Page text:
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3 Art Antiquity & L. 311 (1998)
Title to Paintings on Separation of Couple and Subsequent Bankruptcy of One Spouse

handle is hein.journals/artniqul3 and id is 323 raw text is: 


                                 Katherine   Sykes*

In bankruptcy proceedings under the Australian Bankruptcy Act 1966 it is for the Trustee in
Bankruptcy to show, on the balance of probabilities, what is the Bankrupt's property, and what is
not. So held Hill J. in the Federal Court of Australia in the recent case of Wily v. Fitz-Gibbon and
Fitz-Gibbon,' in which Mr Wily, the Trustee, sought to recover four paintings from Mr Fitz-
Gibbon, the Bankrupt, and Mrs Fitz-Gibbon, who had been joined to the proceedings by an earlier
order of the court. The case entirely revolved around the ownership of the paintings in question.

The  Facts

      Mr  and Mrs Fitz-Gibbon had separated and lived at different addresses. At some point
after they split up, the couple had each taken some of the paintings which had previously adorned
the walls of their marital home. Mr Fitz-Gibbon had stored his share in his mother's garage, which
had subsequently flooded: according to both Mr and Mrs Fitz-Gibbon, the remaining pictures
belonged to Mrs Fitz-Gibbon. Mrs Fitz-Gibbon had subsequently lent her husband one of the
pictures to decorate his rented flat, but this had now been returned to her and was not, as the
Trustee alleged, the property of Mr Fitz-Gibbon.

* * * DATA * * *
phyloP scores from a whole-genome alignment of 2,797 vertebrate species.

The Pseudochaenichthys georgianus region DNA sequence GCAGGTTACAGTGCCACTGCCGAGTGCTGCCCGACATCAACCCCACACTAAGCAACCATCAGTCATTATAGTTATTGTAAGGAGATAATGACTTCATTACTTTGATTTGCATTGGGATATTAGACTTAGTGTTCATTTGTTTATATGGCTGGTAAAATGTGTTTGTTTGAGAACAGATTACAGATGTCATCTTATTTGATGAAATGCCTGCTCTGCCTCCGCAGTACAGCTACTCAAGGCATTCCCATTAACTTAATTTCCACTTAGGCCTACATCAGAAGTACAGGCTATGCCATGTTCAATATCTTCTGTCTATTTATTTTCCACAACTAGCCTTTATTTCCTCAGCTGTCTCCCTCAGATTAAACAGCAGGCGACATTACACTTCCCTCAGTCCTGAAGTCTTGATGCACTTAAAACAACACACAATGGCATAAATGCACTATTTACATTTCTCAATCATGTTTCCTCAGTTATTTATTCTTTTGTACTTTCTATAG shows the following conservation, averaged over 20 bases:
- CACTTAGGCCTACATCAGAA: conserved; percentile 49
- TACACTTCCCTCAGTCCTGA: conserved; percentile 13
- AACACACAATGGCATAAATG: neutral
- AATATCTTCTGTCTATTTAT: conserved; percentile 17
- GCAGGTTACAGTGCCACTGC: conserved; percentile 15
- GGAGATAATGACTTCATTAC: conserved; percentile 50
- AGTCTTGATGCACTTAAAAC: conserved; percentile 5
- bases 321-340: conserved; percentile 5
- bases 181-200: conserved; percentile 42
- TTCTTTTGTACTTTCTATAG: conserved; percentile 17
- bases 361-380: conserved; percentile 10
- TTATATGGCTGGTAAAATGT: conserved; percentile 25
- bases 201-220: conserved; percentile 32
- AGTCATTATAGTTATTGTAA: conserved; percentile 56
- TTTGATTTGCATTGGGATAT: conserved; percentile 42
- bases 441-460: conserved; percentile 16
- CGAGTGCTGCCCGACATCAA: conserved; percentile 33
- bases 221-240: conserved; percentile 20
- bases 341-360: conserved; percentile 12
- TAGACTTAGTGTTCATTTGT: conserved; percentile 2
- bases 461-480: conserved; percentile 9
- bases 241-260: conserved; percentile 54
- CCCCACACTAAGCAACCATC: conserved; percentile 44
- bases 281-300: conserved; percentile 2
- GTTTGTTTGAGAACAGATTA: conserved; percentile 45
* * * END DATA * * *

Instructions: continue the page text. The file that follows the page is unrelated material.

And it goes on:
The  Evidence

      Evidence was  given by an estranged friend of Mr Fitz-Gibbon, Mr Hudson, that he had
accompanied him on at least four occasions to an annual municipal art exhibition at Lane Cove on
each of which occasions Mr Fitz-Gibbon had purchased a painting. The four paintings bought at
Lane Cove were the same as those forming the subject of the dispute. Mr Hudson attested that no
mention was  ever made about the potential ownership of these paintings; although after the
separation he had stored them in his house before eventually delivering them to Mrs Fitz-Gibbon.
Mr Wily, on the other hand, gave evidence of a conversation with Mr Fitz-Gibbon in which the
latter said that he had bought the four paintings with his wife from their joint income account. In
that conversation, Mr Fitz-Gibbon referred to having purchased eight paintings, half of which
were taken by him and half by his wife on their separation, and indicated that his own had been
destroyed by flooding whilst the remaining four, the subject of the action, had been taken by his wife.
       In cross-examination Mr Fitz-Gibbon conceded that he had paid for the paintings himself,
and that he had been invoiced for them. Mrs Fitz-Gibbon affirmed his evidence and stated that her
husband had given the paintings to her, either as birthday presents during the marriage, or later, on
separation. She recalled that Mr Fitz-Gibbon had demanded them back during an acrimonious

*      Solicitor; Institute of Art and Law.
1      [1998] 522 FCA.


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